Things I learned from my computer science degree.
I am an introvert and the best thing about being an introvert is you get a lot of free time and in that time I learnt how to code. That was one of the best decisions of my life.
I started learning coding when I was in the 9th Grade. I watched a couple of YouTube videos on how to create a Web Browser and literally created it in a day. I couldn’t believe that it was that easy and it felt like magic. I still can’t forget that feeling.
I started learning Web development and the programming languages related to it. Here are the things I learned while going through that journey:
The most important piece of the puzzle when it comes to learning is Curiosity. You have to be curious enough to learn things and you will find a way to learn it eventually. Coding for me is not about a guy wearing a hoodie(although I do wear it most of the times) typing weird things on a blue screen but a way to solve real world problems. You can create something in a few days which has the power to impact millions of people. It is the best way to solve real world problems at a grand scale.
If you are curious enough about a particular topic, the Internet is the best University out there. I started watching tutorials from a YouTube channel called “TheNewBoston” which is still the best learning resource for me when it comes to programming. Learning how to learn is also a skill and is probably the most important of them all. This skill includes knowing how to surf the web, how to use Google, how to use torrent, what kind of online resources are best for the skill you want to gain etc. So when I want to learn something, I spend a lot of time just scanning through what the whole thing is about and not actually learning it right from the start. In that scanning you will find a lot of inspirations, courses, blogs, people related to the topic you are trying to learn and that helps a lot.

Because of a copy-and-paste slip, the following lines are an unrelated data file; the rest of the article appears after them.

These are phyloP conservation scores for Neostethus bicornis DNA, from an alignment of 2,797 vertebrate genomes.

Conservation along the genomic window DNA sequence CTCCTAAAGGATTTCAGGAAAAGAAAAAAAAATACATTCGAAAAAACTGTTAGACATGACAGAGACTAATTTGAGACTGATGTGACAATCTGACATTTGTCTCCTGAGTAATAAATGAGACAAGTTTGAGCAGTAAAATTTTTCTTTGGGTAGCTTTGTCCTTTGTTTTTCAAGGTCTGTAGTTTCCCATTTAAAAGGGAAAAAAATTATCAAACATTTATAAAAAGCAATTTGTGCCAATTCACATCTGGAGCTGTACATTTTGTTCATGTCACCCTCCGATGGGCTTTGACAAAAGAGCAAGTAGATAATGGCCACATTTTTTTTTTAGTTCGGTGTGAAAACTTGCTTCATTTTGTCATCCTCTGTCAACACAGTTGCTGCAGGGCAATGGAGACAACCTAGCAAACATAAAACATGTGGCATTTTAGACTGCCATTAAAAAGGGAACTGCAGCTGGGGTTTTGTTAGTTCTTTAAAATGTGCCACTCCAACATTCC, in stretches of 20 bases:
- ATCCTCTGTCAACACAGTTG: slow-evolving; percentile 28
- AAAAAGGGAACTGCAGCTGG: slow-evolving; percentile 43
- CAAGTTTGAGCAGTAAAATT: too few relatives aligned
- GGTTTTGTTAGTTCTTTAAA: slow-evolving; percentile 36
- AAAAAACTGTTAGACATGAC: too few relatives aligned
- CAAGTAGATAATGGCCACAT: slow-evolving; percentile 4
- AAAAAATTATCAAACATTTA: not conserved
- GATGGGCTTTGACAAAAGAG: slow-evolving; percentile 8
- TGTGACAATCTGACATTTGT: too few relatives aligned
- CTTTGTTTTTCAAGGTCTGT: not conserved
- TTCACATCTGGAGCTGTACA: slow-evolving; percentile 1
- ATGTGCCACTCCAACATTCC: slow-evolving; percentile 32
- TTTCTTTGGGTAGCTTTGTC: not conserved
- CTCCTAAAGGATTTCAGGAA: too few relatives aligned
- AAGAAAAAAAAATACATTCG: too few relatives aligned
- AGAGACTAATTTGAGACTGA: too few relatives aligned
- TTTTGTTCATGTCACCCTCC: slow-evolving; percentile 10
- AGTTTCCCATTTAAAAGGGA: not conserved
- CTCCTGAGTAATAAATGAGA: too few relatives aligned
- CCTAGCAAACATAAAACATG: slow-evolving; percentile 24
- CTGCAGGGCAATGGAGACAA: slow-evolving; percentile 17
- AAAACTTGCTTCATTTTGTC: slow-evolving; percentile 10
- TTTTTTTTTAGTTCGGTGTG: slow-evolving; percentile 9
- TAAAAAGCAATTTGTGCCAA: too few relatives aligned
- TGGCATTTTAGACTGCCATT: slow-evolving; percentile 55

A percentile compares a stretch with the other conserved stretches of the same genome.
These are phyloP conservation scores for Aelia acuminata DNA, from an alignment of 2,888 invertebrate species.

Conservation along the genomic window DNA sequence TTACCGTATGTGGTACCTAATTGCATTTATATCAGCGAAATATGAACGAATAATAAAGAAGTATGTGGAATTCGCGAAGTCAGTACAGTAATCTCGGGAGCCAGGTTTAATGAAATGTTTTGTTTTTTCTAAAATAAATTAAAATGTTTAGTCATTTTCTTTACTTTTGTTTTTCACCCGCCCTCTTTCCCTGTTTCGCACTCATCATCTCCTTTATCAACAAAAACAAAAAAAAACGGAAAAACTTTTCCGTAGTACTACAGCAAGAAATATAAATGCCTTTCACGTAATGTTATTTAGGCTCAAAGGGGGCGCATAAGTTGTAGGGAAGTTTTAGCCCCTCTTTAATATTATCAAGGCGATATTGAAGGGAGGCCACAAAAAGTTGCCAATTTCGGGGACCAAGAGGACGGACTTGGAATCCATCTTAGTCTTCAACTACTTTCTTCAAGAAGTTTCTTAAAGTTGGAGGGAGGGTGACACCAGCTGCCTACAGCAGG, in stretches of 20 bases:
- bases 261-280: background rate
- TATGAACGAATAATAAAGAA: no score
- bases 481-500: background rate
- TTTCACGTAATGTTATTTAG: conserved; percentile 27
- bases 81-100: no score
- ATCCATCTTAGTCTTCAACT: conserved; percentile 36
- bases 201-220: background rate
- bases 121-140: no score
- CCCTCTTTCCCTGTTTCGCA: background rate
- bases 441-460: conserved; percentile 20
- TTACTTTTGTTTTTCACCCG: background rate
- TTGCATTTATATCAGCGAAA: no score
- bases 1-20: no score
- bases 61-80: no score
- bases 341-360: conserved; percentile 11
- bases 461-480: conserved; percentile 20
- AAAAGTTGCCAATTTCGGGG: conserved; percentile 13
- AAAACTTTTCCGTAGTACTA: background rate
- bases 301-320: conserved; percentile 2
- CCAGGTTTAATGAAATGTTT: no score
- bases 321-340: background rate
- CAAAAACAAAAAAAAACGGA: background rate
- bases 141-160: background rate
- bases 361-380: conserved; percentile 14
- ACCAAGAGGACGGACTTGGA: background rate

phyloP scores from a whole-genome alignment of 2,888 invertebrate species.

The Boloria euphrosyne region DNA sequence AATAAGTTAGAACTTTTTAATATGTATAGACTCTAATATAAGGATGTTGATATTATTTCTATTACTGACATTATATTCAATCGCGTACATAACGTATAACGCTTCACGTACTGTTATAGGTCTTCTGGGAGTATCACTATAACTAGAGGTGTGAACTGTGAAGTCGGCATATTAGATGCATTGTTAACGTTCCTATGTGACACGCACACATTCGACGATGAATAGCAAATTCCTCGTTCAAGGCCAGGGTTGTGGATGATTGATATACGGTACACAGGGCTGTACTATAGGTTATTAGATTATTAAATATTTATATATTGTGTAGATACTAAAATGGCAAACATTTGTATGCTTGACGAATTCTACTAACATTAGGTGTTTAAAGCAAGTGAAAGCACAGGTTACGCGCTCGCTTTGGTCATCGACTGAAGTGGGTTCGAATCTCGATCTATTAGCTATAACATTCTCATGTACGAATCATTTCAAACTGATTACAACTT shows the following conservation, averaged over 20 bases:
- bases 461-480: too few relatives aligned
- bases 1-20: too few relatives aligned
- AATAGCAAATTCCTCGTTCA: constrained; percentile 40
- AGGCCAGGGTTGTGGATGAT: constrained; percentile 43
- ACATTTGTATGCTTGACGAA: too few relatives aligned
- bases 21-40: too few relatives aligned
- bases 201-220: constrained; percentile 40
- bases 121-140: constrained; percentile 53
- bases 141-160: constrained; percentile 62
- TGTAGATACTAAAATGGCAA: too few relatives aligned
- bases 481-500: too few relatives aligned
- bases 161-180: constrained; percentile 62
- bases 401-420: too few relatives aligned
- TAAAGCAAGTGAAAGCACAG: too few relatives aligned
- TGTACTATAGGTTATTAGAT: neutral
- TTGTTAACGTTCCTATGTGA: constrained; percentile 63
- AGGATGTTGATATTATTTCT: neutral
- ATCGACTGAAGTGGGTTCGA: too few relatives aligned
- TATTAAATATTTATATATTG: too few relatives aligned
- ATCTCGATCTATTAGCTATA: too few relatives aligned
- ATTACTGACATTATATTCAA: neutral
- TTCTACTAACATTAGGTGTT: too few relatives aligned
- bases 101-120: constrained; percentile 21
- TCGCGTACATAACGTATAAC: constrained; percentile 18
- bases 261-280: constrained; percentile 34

In my 12th Grade, I took CS50 online which is the Introduction to Computer Science by Harvard. It completely changed my perspective about physical computer science education and I started to expect similar things(even though I knew Harvard was one of the best universities in the world and mine wasn’t even close) in my degree college. Here are the few things I expected from my college which any Computer Science Graduate should expect:
- Quality Teachers
- Sense of Community
- Working on real world practical projects
- The main objective of college is to give knowledge and increase your skill set.
- Updated Curriculum
But Computer Science education in India Sucks. Not even one of those things are done right in the whole system and that needs to change.
Probably that is the reason only 3.67% of the Computer Science graduates in India are skilled enough to work in the industry according to a survey done by Aspiring Minds.
We are not given education to create thinkers or creators but assembly line workers.
a hacker could sit down and write an entire piece of software on his own(fifteen years ago). Now no longer possible. Software's come out of factories, and hackers are, to a greater extent, assembly line workers. Worse yet, they have become managers who never get to write any code themselves.
We are not taught how to think but rather what to think which sucks.
I will go through a few things that I learned after visiting a few colleges and understanding how they work:
- Most of the Teachers are teachers because they couldn’t be developers
The criteria of picking teachers is their degree or their PhD in computer science and not because they know how to teach. Those are two completely different skill sets and both absolutely essential to the profession.
2. The whole point of college is not Knowledge but Credentialing.
3. A fixed curriculum is set for 3 years at-least and even if it changes, the changes are either very basic or worse just copied from another shitty university.
4. Outdated software’s and standards of programming.
In terms of knowledge, I can successfully say that I can write Fibonacci series program in 8 different programming languages after my graduation and not an actual software through my college education and that sucks.
So its time for us as learners to change a few things and not rely on colleges for our learning and start learning how to learn.
P.S I know I am a nerd and my next article is going to be about that!